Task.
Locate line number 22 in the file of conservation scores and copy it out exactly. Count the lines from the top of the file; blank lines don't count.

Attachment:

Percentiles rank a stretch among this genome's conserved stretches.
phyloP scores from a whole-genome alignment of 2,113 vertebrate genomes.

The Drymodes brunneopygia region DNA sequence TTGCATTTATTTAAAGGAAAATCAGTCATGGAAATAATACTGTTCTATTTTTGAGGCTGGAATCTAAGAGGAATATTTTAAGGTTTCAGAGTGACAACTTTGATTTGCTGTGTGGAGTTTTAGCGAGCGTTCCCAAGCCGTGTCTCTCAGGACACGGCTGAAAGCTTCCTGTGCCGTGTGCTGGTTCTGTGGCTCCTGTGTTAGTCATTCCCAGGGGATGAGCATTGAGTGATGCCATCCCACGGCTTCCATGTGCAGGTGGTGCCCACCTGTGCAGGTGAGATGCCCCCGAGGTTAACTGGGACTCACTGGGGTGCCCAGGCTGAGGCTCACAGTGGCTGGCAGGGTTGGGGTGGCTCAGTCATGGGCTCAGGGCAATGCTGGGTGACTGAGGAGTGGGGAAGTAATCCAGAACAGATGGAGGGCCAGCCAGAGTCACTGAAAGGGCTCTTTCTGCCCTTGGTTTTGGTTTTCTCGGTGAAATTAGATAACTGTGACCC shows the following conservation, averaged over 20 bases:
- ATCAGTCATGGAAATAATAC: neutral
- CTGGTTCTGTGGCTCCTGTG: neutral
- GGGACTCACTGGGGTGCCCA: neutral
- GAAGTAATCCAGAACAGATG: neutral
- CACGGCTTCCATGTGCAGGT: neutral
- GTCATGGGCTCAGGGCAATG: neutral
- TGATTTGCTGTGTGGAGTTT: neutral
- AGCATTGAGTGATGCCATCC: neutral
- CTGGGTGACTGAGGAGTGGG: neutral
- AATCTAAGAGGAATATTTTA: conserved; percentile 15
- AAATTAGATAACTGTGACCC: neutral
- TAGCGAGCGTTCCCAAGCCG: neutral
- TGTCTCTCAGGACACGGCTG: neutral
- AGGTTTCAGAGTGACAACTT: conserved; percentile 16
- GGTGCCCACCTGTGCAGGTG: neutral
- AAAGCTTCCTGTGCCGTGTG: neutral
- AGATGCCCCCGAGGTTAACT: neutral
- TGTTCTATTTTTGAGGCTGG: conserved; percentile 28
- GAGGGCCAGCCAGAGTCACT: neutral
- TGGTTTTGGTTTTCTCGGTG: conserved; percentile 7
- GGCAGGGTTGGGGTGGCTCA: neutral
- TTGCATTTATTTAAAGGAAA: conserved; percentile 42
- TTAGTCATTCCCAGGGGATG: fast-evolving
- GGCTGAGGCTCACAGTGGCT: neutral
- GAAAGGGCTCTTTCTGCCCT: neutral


- GAGGGCCAGCCAGAGTCACT: neutral